A recent study reported on an anti-CD19/anti-CD3 single-chain bispecific antibody (bscCD19xCD3) exhibiting high activity against human B lymphoma cell lines (Löffler et al., Blood 2000;95:2098-103). In the present study, we have explored in detail the in vitro efficacy, T-cell donor variability, binding characteristics, specificity, kinetics and interleukin-2 (IL-2) dependence of bscCD19xCD3. We found that a majority of human donor T cells tested (n = 86) gave half-maximal B-lymphoma cell lysis (ED(50)) within a range of 10-50 pg/ml bscCD19xCD3, corresponding to sub-picomolar concentrations of the bispecific antibody. Under identical experimental conditions, the anti-CD20 monoclonal antibody rituximab had an at least 100,000-fold lower in vitro efficacy. The extreme potency of bscCD19xCD3 was in sharp contrast to the relatively low affinity of the anti-CD3 and anti-CD19 single-chain Fv portions in K(D) ranges of 10(-7) and 10(-9) M, respectively. Cell lysis by bscCD19xCD3 was predominantly mediated by the population of CD8/CD45RO-positive T cells. Both immortalized CD4- and CD8-positive human T-cell clones were highly active effector cells as well. Cell lysis by bscCD19xCD3 was rapid and specific. The respective parental monoclonal antibodies inhibited cell lysis and CD19-negative cells were not harmed by T cells in the presence of high amounts of bscCD19xCD3. The potent T-cell stimulus IL-2 could not markedly augment the activity of bscCD19xCD3-stimulated T cells. In conclusion, bscCD19xCD3 could redirect unstimulated cytotoxic T cells against CD19-positive cells in an unexpectedly potent, rapid and specific fashion.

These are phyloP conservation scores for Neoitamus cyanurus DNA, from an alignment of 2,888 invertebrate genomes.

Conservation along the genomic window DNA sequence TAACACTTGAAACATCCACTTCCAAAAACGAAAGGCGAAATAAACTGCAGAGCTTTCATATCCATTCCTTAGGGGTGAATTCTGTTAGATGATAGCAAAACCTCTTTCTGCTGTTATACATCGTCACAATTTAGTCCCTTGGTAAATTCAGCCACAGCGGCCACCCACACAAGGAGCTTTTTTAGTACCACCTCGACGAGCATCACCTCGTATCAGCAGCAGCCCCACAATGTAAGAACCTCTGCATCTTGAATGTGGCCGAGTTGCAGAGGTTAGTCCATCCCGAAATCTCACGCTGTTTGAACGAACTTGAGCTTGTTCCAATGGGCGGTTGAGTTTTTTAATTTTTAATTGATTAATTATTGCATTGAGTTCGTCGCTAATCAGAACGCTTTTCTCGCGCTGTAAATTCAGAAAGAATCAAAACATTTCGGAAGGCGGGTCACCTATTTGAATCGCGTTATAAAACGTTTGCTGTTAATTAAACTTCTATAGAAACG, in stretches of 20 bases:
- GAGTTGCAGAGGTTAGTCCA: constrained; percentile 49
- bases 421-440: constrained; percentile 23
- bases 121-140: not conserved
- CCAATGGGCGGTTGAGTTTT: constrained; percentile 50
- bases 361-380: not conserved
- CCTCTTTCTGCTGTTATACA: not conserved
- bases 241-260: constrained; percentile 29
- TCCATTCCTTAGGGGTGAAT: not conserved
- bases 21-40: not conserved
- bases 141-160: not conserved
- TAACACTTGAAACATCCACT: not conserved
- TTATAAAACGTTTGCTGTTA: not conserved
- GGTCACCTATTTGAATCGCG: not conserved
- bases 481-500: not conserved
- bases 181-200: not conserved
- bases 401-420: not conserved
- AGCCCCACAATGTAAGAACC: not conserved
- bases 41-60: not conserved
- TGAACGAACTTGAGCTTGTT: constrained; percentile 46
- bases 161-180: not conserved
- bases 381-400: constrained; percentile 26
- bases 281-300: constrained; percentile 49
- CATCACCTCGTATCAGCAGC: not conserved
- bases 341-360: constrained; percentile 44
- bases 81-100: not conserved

Copyright 2002 Wiley-Liss, Inc.